centre-left Washington is arguing with ever-greater ferocity that centre-right Washington is mistakenly obsessed with deficit reduction. Part of the argument is familiar:1. Low Treasury interest rates show markets unconcerned about the $16 trillion national debt.
2. As the economy continues to heal, annual deficits will shrink substantially.
3. To the extent budget shortfalls are a problem, they are a long-term one driven by health care spending.
Now a new wrinkle is being added to that last point: A persistent slowdown in the growth of health care costs might mean scary Congressional Budget Office forecasts are overstating America’s long-term debt problem. The New York Times points out today that new data show overall health care spending growth continuing at the lowest rate in decades for a fourth consecutive year. As it is, the cost slowdown has led CBO to cut $200 billion from its 2020 spending forecast for Medicare and Medicaid. Maybe more downward revisions are on the way. As former White House economic adviser Jared Bernstein tells the Times:
We’re not going from unsustainable to sustainable. Even if the recent changes persist, we’re not done in terms of achieving sustainability in health care cost growth, but we have more time to figure out what’s working without hacking away at social insurance.
Bernstein, shorter: Let Obama’s Affordable Care Act work its magic, no need for major restructuring — and certainly no need for the GOP’s Medicare premium support idea.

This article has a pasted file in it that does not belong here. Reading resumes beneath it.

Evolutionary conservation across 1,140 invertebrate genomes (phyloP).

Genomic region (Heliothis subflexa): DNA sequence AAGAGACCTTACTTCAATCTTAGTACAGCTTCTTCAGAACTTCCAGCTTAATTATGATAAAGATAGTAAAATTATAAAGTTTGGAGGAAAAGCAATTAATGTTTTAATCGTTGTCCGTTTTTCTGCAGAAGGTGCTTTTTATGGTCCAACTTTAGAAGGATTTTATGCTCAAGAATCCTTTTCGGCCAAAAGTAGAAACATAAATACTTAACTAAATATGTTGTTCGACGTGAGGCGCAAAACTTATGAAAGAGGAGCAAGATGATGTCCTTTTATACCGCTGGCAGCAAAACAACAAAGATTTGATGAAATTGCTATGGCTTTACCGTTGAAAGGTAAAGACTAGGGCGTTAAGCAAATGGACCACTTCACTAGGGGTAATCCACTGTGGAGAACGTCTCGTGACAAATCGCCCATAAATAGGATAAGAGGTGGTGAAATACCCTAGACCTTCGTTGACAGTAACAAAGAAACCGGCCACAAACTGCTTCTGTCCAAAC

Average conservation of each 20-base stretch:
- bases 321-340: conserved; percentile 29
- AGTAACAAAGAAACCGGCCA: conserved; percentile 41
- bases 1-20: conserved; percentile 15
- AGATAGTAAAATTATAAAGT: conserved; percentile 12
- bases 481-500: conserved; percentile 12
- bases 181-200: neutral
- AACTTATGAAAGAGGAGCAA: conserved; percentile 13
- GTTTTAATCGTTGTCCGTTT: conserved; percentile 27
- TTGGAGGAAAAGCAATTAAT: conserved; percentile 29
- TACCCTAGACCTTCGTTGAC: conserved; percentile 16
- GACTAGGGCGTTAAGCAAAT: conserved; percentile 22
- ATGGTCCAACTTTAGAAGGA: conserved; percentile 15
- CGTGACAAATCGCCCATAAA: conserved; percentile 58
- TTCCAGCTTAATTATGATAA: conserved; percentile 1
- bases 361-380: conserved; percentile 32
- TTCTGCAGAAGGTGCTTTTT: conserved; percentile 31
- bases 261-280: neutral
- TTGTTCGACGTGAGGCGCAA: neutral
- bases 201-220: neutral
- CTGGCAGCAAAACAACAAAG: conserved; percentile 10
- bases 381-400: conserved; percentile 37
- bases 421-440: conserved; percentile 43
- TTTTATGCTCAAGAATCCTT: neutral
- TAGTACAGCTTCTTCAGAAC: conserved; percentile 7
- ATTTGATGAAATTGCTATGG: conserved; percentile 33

Now, I agree that the decline in health care inflation hasn’t just been a cyclical one due to the economic slowdown. The rate of health care spending has been falling since 2002. AEI’s J.D. Kleinke points to some factors which are likely responsible: a) lots of breakthrough drugs from the 1980s and 1990s became widely available in generic form in the 2000s; b) health insurance plans became more diverse, giving consumers more choice, such as health savings accounts; c) the IT and networking revolution has improved disease management.
To sum up: Innovation — both in technology and products and processes — has slowed the rise in health care costs. Is the ACA and its expanded government intrusion into the sector likely to sustain and accelerate innovation or retard it?
Take the treatment of HSAs, for instance. As one analysis from International Society of Certified Employee Benefit Specialists warns:
The health care reform law contains only two direct changes to health savings accounts (HSAs): eliminating the ability to use the HSA for over-the-counter drugs and increasing the early withdrawal penalty from 10% to 20%. The indirect changes, however, could drastically curtail the growth of HSAs or even result in the end of HSAs.
Or would it be better to transform the ACA into a system that intentionally brings more choice and competition — two things that typically drive innovation — to health care?
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